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Subject: Thanks for letting me eat your arm - A green can reivew rss

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This review is based on the Kickstarter version, Green can.

What is this game?
The background is, war has broken out and the world is more or less destroyed. But you are a group of assorted critters who happened to be in a bomb shelter when it all went down and so you survived … so far. Your goal is to live long enough to wait until it is safe to go back outside and then repopulate the species. This is done through a series of cards, each with its own unique action. Most of the cards are hidden, and every action you takes uses precious energy so you have to choose between taking the time and energy to be careful and just going for it and taking a big risk.

Who is this game for?
Groups who are able to have fun in a lighter game, that is still competitive and not a party game. If your group is one that turns over tables and throws things across the room when they lose, this may not be for you. If you think its hilarious to make one of your friends lose even when it doesn’t benefit you in the slightest, then your group is like mine and you’ll have a lot of fun playing this one.

It says 1-6 players, how many should I really have?
While there is solo play, and you can have some fun playing a few hands solo (also a great way to learn the flow of the game) I wouldn’t recommend buying it ONLY to play solo. Go get yourself a dungeon crawler. But you really can play with any number of people. We even had a session where we bumped it up to 8 and it scaled well (there are 8 critters so you cant go above that). Though that game did last about an hour and a half. Ideally you probably want 4-6 people for the peak experience.

Is it easy to learn?
I thought it was extremely easy, though some other members of my group struggled a bit and didn’t really catch on to everything until the end of their first game. The reference cards, for some reason, each are a little different and have different specific conditions displayed on them instead of the generic symbols. This confused a lot of people. And after the explanation you really need to go through the first couple rounds of a game to “get” the flow and understand what choices you actually want to make out of all your options. My advice, keep your rules explanation brief and just start playing. This is one where you really can just learn by playing.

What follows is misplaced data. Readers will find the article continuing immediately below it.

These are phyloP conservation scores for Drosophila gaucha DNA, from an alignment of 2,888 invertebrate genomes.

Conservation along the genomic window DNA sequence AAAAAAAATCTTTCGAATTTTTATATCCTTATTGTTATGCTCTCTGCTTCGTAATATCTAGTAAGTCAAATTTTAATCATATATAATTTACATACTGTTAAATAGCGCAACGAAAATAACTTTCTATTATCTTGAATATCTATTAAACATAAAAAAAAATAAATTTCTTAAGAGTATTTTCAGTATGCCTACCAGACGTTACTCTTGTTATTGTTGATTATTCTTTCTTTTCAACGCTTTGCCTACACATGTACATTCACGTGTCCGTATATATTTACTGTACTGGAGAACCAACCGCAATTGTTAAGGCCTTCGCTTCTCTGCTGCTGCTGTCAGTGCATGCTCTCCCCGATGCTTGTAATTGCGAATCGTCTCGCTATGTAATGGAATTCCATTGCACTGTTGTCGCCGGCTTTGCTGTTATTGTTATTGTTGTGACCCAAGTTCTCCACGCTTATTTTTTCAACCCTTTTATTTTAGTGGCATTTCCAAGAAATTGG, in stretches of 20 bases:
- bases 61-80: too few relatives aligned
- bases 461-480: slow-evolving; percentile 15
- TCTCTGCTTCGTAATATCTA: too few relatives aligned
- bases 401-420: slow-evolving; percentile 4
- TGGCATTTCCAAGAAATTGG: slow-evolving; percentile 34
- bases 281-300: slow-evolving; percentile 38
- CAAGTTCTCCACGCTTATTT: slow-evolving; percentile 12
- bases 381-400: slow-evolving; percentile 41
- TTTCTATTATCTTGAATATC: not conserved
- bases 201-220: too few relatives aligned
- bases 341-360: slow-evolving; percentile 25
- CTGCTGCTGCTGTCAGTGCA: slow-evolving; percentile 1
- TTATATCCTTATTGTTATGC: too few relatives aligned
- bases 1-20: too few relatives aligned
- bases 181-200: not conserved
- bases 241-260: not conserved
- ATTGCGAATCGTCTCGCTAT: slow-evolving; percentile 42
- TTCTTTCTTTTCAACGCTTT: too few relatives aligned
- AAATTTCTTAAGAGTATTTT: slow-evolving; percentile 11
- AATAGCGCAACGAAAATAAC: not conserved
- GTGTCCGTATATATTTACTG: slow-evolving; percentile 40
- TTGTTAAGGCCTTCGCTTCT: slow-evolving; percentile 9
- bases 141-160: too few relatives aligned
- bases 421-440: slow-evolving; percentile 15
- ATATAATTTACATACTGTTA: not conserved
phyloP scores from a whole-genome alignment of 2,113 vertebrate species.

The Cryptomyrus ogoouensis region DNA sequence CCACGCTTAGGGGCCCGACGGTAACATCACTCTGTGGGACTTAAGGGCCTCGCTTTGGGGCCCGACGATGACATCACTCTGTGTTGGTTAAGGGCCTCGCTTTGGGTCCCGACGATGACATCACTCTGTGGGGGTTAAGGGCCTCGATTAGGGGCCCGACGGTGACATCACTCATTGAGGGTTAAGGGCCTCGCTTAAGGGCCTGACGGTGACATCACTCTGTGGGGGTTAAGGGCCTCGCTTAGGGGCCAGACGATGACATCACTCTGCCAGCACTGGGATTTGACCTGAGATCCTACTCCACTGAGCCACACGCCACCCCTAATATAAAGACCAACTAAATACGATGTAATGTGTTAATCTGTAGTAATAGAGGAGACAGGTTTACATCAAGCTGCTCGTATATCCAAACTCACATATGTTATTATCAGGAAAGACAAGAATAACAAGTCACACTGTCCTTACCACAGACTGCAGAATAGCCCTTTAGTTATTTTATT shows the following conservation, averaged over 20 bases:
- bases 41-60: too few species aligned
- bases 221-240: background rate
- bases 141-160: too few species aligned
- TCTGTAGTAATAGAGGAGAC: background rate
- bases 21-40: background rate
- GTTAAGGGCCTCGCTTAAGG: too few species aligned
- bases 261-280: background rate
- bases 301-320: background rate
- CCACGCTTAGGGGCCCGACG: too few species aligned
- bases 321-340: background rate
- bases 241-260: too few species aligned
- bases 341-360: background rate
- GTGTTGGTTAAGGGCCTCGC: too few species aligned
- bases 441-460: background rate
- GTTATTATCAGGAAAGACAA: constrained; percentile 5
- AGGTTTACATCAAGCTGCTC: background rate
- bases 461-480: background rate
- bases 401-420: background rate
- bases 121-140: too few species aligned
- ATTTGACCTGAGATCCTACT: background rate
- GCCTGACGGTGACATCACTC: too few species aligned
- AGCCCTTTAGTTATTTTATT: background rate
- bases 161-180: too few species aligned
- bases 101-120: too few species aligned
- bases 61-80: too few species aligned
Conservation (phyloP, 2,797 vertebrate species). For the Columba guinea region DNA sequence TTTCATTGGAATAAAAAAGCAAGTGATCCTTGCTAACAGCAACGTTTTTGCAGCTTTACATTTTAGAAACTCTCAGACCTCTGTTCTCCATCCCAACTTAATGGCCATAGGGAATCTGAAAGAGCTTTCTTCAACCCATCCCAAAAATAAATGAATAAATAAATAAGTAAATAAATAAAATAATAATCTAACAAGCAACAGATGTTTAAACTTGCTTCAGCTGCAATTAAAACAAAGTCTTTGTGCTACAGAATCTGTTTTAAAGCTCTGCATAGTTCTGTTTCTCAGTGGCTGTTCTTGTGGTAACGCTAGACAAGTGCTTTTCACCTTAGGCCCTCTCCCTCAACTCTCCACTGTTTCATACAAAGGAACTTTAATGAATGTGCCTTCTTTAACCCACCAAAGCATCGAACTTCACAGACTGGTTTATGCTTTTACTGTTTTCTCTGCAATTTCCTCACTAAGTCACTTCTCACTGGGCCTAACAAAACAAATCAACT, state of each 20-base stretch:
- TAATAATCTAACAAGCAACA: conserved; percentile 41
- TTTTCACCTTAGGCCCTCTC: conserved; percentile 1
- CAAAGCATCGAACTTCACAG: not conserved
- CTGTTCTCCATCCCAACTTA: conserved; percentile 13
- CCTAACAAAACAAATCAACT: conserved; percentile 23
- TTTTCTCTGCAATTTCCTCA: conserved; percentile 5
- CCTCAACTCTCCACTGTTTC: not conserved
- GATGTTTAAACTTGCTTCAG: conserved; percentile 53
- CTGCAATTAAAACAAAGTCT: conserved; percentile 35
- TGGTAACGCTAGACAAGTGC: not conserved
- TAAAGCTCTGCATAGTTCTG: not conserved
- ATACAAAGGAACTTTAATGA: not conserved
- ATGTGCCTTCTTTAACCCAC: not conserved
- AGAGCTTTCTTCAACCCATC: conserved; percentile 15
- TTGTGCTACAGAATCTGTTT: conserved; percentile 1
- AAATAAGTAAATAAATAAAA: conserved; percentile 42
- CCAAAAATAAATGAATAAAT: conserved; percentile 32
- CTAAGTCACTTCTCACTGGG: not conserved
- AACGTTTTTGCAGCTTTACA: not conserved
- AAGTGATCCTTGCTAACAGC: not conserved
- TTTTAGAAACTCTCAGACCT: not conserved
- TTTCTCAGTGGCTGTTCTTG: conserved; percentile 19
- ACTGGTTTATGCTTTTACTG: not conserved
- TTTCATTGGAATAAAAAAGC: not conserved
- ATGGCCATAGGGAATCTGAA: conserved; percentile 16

So its semi-co-op? What does that mean?
There are three modes (full co-op, semi-co-op, and last man standing) but the standard game is called semi-co-op. This means any number of people can win but what happens to anyone else doesn’t affect whether or not you win. How this plays out is really going to depend on your gaming group. If you get super serious, the most optimal path to victory is for everyone to fully cooperate in the semi-co-op game. But that doesn’t mean it’s the most fun way to play. My group has a great time lying to each other to get other people killed for a laugh even if it makes their chances of survival 1% less. And personally, I think that’s the most fun way to play. In full co-op mode that won’t work because if one player dies everyone loses. In last man standing, people aren’t going to trust you anyway. We haven’t tried that mode yet but my group wants to next time we play. Based on the fact we’re a bunch of jerks, it may even wind up being our standard mode.

Tell me more about the gameplay.
Every round, each player gets to take 1-3 actions. They must take at least one. Most actions do both something beneficial and harmful, so you are always trying to balance the two. You might increase your starvation to rid yourself of radiation for example and then leave yourself looking for a way to cure your starvation. When you take “damage” on an action, it Is usually in the form of a condition card being placed face down in front of you. At the end of your turn, one of those conditions is randomly selected to be flipped up. Three negative conditions and you’re dead. Not all conditions are negative, some will make nothing happen and others will cure existing face up conditions. So your goal on each and every turn is pretty much to either try not to take any additional damage, or to cure something you have already taken. At the end of each round, players each decide whether or not to go outside. Going outside when it is safe (you take 2 or fewer conditions) means you win. Early in the game, you cannot win. The benefit of going outside during those times is to get supply drops, which give you more items in your pocket to be able to be played on your next turn. Any item in the game that is not in your pocket is face down, because it is dark in this bomb shelter and the lights aren’t working. So having something in your pocket that you know what it does is a big advantage. Later in the game you can start to deduce whether or not it is going to be safe to go outside and win. In fact if you’re playing fully cooperatively (even if in the semi-co-op mode) everyone will know for certain when it is time to go out and win. With my friends, however, this is never certain because they will go to the extent of lying, and even losing themselves, if it means taking down ¾ of the group too just for the laugh it would bring. You really need to play the first couple rounds of a game to truly understand what moves it makes sense to be taking.

In summary, I think this game is a ton of fun. It may not ever be anyone’s #1 favorite, but we’ll be playing it often between other, heavier, games.
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